There’s nothing like those few dishes that your mum/family makes that you just have cravings for once in a while.
This particular dish was something that had been on my tongue, and mind, for weeks!
Before you go too far into this post and feel a craving coming on, you are going to need some fairly specific ingredients so be prepared to commit.
Rava Idli has a fairly rich history in India, specifically Karnataka (where I’m from). Quite a popular breakfast food, because it’s warm, savoury, fills you up, but doesn’t make you feel super full to the point of food coma. Rava (Semolina) is used in many dishes across India, sweet and savoury. According to Mavalli Tiffin Rooms (MTR, a popular eating place, and provider of ready mixes etc), during World War II, when rice which is the staple item used in idli was in short supply, they experimented in making idli using semolina and created Rava Idli.
The potato curry (saagu, as we call it) that goes with it is a tasty addition that adds a bit of warmth and heartiness and a feeling of home that is unforgettable.
I have a very particular and unending love for both rava idli and rava dosa, they provide a taste and feeling of being full, without the weight that rice related dishes can make you feel after a meal.
Now, idli’s are usually pressure cooked, and yes as I’ve mentioned before I do own a pressure cooker, however a) I do not have the idli pans to put inside it to cook them and b) the pressure cooker is fairly small.
So now, I’ve swapped techniques, essentially, as I’ve pressure cooked cake and baked idli’s.
…And you may see another recipe soon, that has been brewing in my mind for the same amount of time as the craving, which has the curry inside the rava idli, like Rava Idli Popper perhaps?!
What you’ll need
- MTR Rava Idli mix or your family/favourite internet recipe
- Homemade curd, that has gone sour OR Greek yoghurt
- Grated carrot (12 cup max)
- Cashews ( 6 split in half lengthwise)
- Coriander leaves
Disclaimer: This is the MTR Recipe, with a few very minor differences. Different people have different methods of making this, this is the way we make it at home (I’m pretty sure) but I had to miss a few ingredients that I didn’t have. Anything in square brackets is something I didn’t have. It turned out pretty similar to home!
- 250 grams potatoes (3 big or 4 medium potatoes
- 1 tablespoon oil
- 1 teaspoon mustard seeds
- [1 teaspoon urad dal (split and husked black gram)]
- [1 teaspoon chana dal (split and husked bengal gram]
- 100 grams onion ( 1 big/ 2 small onions)
- 1 or 2 green chillies (be careful with these, I used frozen indian green chilli, and they are quite hot, for those with a sensitivity to chilli use 1 max)
- ½ inch ginger (1 tsp minced/chopped ginger, I always like to use a little more)
- 7 to 8 curry leaves
- 1 small tomato or 3 tbsp slightly thinned tomato paste
- ¼ teaspoon turmeric powder
- a pinch of asafoetida
- 2 teaspoon besan
- 25 cups water (and a bit more depending on how long you cook. Your preference of consistency)
- salt as required
- 1 to 2 tablespoon chopped coriander leaves
- Preheat oven to 180o Boil the kettle and in a large oven proof dish place the hot water and place this dish in the oven. It creates somewhat of a steam bath which keep some moisture in the idlies. If you have the ability to create a water bath for your muffin pan DO IT!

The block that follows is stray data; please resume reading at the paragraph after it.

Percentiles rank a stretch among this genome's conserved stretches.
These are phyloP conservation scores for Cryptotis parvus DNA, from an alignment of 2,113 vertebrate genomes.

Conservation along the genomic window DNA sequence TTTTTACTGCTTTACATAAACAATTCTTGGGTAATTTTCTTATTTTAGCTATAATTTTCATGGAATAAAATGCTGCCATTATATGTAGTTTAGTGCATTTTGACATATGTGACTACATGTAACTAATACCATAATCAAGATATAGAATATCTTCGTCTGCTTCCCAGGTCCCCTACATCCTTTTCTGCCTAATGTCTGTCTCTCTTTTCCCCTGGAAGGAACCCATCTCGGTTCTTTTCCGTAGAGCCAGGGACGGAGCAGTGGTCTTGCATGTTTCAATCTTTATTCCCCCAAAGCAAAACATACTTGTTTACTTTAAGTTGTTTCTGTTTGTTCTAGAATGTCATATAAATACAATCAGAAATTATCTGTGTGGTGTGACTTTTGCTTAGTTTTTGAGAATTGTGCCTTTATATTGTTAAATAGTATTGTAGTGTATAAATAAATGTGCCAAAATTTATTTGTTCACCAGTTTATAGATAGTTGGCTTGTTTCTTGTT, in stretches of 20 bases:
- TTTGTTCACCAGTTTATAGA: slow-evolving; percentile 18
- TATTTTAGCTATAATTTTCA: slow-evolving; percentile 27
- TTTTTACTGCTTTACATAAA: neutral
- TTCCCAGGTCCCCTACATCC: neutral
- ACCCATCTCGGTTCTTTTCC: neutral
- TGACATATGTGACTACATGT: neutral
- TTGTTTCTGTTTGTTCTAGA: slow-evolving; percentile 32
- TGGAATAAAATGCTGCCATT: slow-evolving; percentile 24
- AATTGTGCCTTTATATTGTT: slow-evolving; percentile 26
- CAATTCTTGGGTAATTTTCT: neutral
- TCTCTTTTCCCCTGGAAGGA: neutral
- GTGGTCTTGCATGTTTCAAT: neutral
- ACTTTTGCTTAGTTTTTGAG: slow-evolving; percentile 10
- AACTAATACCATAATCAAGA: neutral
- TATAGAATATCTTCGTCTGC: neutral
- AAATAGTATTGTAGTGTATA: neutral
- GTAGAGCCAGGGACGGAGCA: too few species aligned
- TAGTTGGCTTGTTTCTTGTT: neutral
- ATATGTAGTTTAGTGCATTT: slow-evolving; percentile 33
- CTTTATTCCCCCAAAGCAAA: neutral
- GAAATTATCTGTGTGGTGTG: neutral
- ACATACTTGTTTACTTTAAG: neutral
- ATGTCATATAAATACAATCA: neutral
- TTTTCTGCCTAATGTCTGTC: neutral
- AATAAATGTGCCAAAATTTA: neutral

- Mix Rava Idli as per the instructions on the packet. (Note: I used greek yoghurt and thinned it slightly in order to get the desired consistency. I also added a little extra water as baking takes moisture out of the idli, where a pressure cooker would leave the moisture in)
- Spoon mixture into a well-greased muffin pan, or use patty pans if you’ve got a fairly old pan which things stick to
- Top with grated carrot, coriander leaves
- In the middle of each idli place one piece of cashew
- Place in the oven and bake for 10-12 minutes
- Rinse 3 to 4 medium potatoes very well and then boil or steam them in a pressure cooker. If pressure cooking, then pressure cook for 4 to 5 whistles.
- When the potatoes are still warm, peel and crumble them. You can use a masher, but don’t go too far with it
- In a pan heat oil. Add mustard seeds and let them splutter.
- [When the mustard seeds start to splutter, add 1 tsp urad dhal and 1 tsp chana dhal.]
- [Stir and sauté till the dhals become golden.]
- Add onion. Sauté the onions till translucent. (Note I like to blend my onions chilli and ginger together down to a fine paste for ease of cooking and so because I can’t tolerate the onion being even slightly raw)
- Add green chilies, ginger and curry leaves.
- Add tomatoes.
- Sauté until the oil slightly separates from the mixture and then add ¼ tsp turmeric powder and a pinch of asafoetida.
- Mix and continue to sauté for about 2 minutes.
- Add besan/gram flour.
- Mix the besan very well and sauté for a minute.
- Add water. Stir and mix well.
- Bring the entire mixture to a gentle boil.
- Add the crumbled potatoes.
- Mix the potatoes with the rest of the curry.
- Season with salt. Cover the pan with a lid and simmer on a low flame for 7 to 8 minutes or more till the gravy thickens. Check and stir once or twice when simmering. (Note: this is the point where I added a little more water and let it simmer for some more time with the lid half open to allow steam to escape)
- The gravy should have a medium consistency and should not be thick or thin. A slight thin consistency is also fine.
- Check the taste and add more salt if required.
- Add chopped coriander leaves and switch off the flame.